/* Special case: ima always local immediately. Clone image should only
 * have one user anyway. */

NOT

/* Special case: ima always local immediately. Clone image should only
   have one user anyway. */
  • XXX marker should be used only in comments, describing usage of a non-obvious solution caused by some design limitations which better be resolved after rethinking of design.
  • Comments should always start with a capital letter and end with a full stop.
/* My small comment. */

NOT

/* my small comment */

[edit] API Docs

When writing more comprehensive comments that include for example, function arguments and return values, cross references to other functions... etc, we use DoxyGen syntax comments.

If you choose to write doxygen comments, here's an example of a typical doxy comment (many more in blenders code).

/**
 * Return the unicode length of a string.
 *
 * \param start: the string to measure the length.
 * \param maxlen: the string length (in bytes)
 * \return the unicode length (not in bytes!)
 */
size_t BLI_strnlen_utf8(const char *start, const size_t maxlen)
{
    ...
}

Note that this is just the typical paragraph style used in blender with an extra leading '*'.

As for placement of documentation, we try to keep the comments close to the code. Terse, single line descriptions of functions in headers is fine, but for detailed explanations, add this directly about the code.

In Summery

  • Optionally use doxygen comments for detailed API docs.
  • Keep comments close to code.
  • Comments in header are optional but keep brief.

[edit] Utility Macros

Typically we try to avoid wrapping functionality into macros, but there are some limited cases where its useful to have standard macros, which can be shared across the code-base.

Currently these are stored in BLI_utildefines.h.


A brief list of common macros we suggest to use:

  • MIN2(a, b),MAX2,3,4: Return min/max value.
  • SWAP(type, a, b): Swap 2 values.
  • ELEM(value, other, vars...) ...: Check if the first argument matches one of the following values given.
  • ABS(value): Macro version of abs(), Returns the positive value.
  • CLAMP(value, min, max): Clamp a value within a range.
  • CLAMPIS(value, min, max): Return a value clamped by a range.
  • SET_INT_IN_POINTER(value), GET_INT_FROM_POINTER: warning free int/pointer conversions (for use when it wont break 64bit).
  • STRINGIFY(id): Represent an identifier as a string using the preprocessor.
  • STREQ(a, b), STRCASEEQ(a, b): String comparison to avoid confusion with different uses of strcmp().
  • STREQLEN(a, b, len), STRCASEEQLEN(a, b, len): Same as STREQ but pass a length value.


Other utility macros:

  • AT: Convenience for __file__:__line__.
    Example use: printf("Current location " AT " of the file\n");
  • BLI_assert(test): Assertion that prints by default (only aborts when WITH_ASSERT_ABORT is defined).
  • BLI_INLINE: Portable prefix for inline functions.

Many lesser used macros are defined in BLI_utildefines.h, but the main ones are covered above.

[edit] UI Messages

Common rules
  • “Channel” identifiers, like X, Y, Z, R, G, B, etc. are always capitalized!
  • Do not use abbreviations like “verts” or “VGroups”, always use plain words like “vertices” or “vertex groups”.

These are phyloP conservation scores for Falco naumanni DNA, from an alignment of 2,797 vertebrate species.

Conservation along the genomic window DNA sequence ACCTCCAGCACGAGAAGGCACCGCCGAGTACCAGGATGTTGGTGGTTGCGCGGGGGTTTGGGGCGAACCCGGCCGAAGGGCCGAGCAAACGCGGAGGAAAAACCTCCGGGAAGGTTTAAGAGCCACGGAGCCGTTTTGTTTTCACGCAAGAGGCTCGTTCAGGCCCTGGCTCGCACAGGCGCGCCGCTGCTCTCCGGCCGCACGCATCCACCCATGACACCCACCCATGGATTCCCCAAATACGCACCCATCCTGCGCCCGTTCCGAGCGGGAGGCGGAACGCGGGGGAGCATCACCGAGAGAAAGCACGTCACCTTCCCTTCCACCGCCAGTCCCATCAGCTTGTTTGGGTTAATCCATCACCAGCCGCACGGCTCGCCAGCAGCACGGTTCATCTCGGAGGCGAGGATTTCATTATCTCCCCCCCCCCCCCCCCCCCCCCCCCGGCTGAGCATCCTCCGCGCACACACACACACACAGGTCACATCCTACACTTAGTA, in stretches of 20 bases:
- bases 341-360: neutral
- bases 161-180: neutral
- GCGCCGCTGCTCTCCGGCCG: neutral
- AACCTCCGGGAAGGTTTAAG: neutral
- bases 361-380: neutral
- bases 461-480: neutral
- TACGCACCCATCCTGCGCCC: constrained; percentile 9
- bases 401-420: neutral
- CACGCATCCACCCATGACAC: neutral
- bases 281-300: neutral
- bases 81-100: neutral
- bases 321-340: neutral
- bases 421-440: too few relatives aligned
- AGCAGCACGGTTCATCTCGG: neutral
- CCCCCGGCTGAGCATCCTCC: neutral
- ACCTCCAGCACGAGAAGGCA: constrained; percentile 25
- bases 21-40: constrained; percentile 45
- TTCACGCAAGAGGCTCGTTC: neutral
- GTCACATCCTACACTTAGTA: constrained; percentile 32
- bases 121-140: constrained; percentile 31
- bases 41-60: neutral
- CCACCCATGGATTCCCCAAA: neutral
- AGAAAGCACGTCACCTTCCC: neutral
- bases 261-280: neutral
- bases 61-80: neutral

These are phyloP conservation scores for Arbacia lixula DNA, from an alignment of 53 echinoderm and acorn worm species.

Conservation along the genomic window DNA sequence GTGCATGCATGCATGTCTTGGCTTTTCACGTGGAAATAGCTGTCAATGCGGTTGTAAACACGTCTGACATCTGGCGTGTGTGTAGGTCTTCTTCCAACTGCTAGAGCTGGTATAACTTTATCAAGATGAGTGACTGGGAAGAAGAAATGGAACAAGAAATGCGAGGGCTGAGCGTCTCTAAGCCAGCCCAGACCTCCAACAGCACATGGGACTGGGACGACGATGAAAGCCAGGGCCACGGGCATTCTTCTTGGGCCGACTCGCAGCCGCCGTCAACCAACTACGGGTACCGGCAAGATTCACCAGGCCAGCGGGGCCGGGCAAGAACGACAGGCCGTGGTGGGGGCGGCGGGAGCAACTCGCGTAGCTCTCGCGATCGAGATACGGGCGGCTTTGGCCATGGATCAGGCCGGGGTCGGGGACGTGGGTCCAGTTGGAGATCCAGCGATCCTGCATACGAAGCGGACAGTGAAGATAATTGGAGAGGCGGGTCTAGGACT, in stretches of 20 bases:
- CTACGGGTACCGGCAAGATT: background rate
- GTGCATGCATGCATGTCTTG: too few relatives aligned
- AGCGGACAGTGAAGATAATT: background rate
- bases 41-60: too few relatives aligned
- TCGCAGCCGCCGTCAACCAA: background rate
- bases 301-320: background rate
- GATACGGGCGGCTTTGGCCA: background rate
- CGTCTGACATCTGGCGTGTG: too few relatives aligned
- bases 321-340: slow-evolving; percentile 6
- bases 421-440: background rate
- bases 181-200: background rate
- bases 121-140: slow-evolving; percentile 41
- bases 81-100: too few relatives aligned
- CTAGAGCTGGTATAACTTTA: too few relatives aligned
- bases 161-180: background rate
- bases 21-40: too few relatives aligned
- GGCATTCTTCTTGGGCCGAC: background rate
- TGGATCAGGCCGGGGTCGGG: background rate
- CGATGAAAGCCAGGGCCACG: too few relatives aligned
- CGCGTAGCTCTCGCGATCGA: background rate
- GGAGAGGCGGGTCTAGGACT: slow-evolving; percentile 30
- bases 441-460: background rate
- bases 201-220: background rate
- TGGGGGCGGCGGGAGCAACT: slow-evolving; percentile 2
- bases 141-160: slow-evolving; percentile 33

• Do not use English contractions like “aren’t”, “can’t”, etc. Better to keep full spelling, “are not” or “cannot” are not that much longer, and it helps keeping consistency styling over the whole UI.
  • Some data names are supposed to be “title cased” (namely datablocks), even in tips. However, it is a very fuzzy rule (e.g. vertex groups are not datablocks…), so better never use such emphasis if you are unsure.
UI labels
  • They must use English “title case”, i.e. each word is capitalized (Like In This Example).
UI tooltips
  • They are built as usual sentences. However:
    • They should use infinitive as much as possible: « Make the character run », not « Makes the character run ».
    • They must not end with a point. This also implies they should be made of a single sentence (“middle” points are ugly!), so use comas and parenthesis : « A mesh-like surface encompassing (i.e. shrinkwrap over) all vertices (best results with fewer vertices) », not « A mesh-like surface encompassing (i.e. shrinkwrap over) all vertices. Best results with fewer vertices. »

[edit] Blender Game Engine

The game engine code was mostly written before the code style described on this page was enforced. When you edit game engine code, do not put too much emphasis on keeping a consistent style with existing game engine code. Following this style guide is preferred for new and modified code.

For some background on this, read the mailing list thread "Code style in the BGE".

[edit] Code Style (Python)

Python code should adhere to PEP 8, with the following clarifications:

In summary:

  • Only use four spaces for indentation, no tabs.
  • Spaces around operators (except for keyword arguments).
  • CamelCase for classes & exception types underscore_case for everything else.


Scripts that have the comment:

# <pep8 compliant>

... lets other developers know your script is meant to be pep8.

[edit] Exceptions to pep8

  • Line width:
    Maximum width for lines is 120 for all scripts.
    Optionally you can use shorter line width, using the comment:
    # <pep8-80 compliant>
  • Imports:
    We often put imports within functions body which is not pep8 compliant.
    This is done to speed up Blender's startup times to avoid loading in many files and libraries which the user may never access.

[edit] Related Topics